This is the case for a lot of vanilla Rails stuff. Rails has made decisions
for you on the design (ie: how associations are defined), so you don't
receive that value by example driving an association at a low level. If you
are driving the feature from the outside-in with Cucumber then Cucumber will
provide regression to ensure that association exists in the future. And
since a declarative statement like "belongs_to" is not complex, does not
drive design, and adding an example doesn't offer additional readability,
why are people still writing specs around the association? I don't care how
easy shoulda makes it to write, it doesn't mean it should be written.

Knowing when to not use a tool is just as important as knowing how to use
the tool.

One thing I mentioned in my talk @ GLRB was that Cucumber provides
implementation flexibility. This was in relation to my observation that
example-driving code well (with tools like RSpec/etc) requires experience,
courage, self-reflection, and willingness to change. A lot of folks don't
have that experience. They want to do things well, but they're kind of
guessing as they go. While I love apprenticeship, mentoring, and truly
engaged/collaborative/thought-provoking teams, I realize not everyone is in
these environments. I want to help folks to get some experience before
making a commitment to a decision, I encourage folks to utilize spikes.
Cucumber happens to act as a wonderful umbrella for folks to spike on lower
level details so they can get feedback on if what they're thinking is moving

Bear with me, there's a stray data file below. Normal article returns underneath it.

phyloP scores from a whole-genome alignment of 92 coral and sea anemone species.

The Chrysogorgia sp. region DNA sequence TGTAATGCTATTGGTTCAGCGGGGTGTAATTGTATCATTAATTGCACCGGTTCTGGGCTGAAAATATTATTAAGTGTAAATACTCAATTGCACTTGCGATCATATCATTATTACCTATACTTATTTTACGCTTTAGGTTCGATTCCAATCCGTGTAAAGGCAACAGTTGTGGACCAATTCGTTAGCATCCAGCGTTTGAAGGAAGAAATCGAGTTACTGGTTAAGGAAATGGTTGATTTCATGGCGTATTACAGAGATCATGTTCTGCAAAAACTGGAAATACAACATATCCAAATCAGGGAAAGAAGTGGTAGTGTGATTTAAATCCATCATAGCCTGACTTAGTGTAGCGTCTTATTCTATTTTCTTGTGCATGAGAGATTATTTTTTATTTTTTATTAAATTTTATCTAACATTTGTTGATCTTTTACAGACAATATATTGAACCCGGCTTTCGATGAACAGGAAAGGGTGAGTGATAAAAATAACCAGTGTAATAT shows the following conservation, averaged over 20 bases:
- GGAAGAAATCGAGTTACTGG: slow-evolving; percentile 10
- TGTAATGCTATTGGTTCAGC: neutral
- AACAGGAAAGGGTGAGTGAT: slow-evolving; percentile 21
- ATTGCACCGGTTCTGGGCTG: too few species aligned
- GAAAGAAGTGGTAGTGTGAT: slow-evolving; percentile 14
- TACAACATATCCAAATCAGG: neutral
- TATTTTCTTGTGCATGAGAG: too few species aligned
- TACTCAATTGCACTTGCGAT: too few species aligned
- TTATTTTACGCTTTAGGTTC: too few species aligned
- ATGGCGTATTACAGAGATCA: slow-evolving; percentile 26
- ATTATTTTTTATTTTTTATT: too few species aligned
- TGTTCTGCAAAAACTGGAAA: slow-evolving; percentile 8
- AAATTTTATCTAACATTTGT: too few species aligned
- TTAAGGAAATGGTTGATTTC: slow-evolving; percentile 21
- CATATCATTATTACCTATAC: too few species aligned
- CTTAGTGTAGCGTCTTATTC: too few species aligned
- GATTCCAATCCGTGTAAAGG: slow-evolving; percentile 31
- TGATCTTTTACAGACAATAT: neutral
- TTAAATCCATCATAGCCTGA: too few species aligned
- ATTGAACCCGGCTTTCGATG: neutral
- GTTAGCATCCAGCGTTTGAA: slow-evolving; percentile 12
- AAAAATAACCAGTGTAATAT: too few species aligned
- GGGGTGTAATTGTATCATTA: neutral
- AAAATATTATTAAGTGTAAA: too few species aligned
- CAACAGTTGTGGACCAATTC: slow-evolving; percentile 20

them in the right direction.

Spikes provide learning, they help folks obtain some more experience, and
folks are ultimately able to make better decisions since spikes are focused
on problems being solved now. It may not be the best decision in the
universe, but making a better decision is usually much much better than
making simply a uninformed decision which can easily lead to commitment.
Spikes aren't only tied to implementation either, they can be an exploration
for how you would go about writing a good example to describe and drive some

My intent for the statement about "Cucumber provides flexibility" wasn't to
encourage folks to drop unit-level examples because they have supreme
flexibility with Cucumber. It was to encourage folks to take a step back and
explore with a spike what they're attempting to accomplish, so they can come
back and make a better decision moving forward.

I would love to rid the world of unnecessary examples, brittle examples,
impossible to read/maintain examples. Spikes put folks in a better position
to make bette decisions in that regard so I feel like my encouragement and
observations are still accurate and relevant.

And as Joseph said it's all project, client, and context specific.

My 2 cents. :)

Zach Dennis
http://www.continuousthinking.com (personal)
http://www.mutuallyhuman.com (hire me)
http://ideafoundry.info/behavior-driven-development (first rate BDD
@zachdennis (twitter)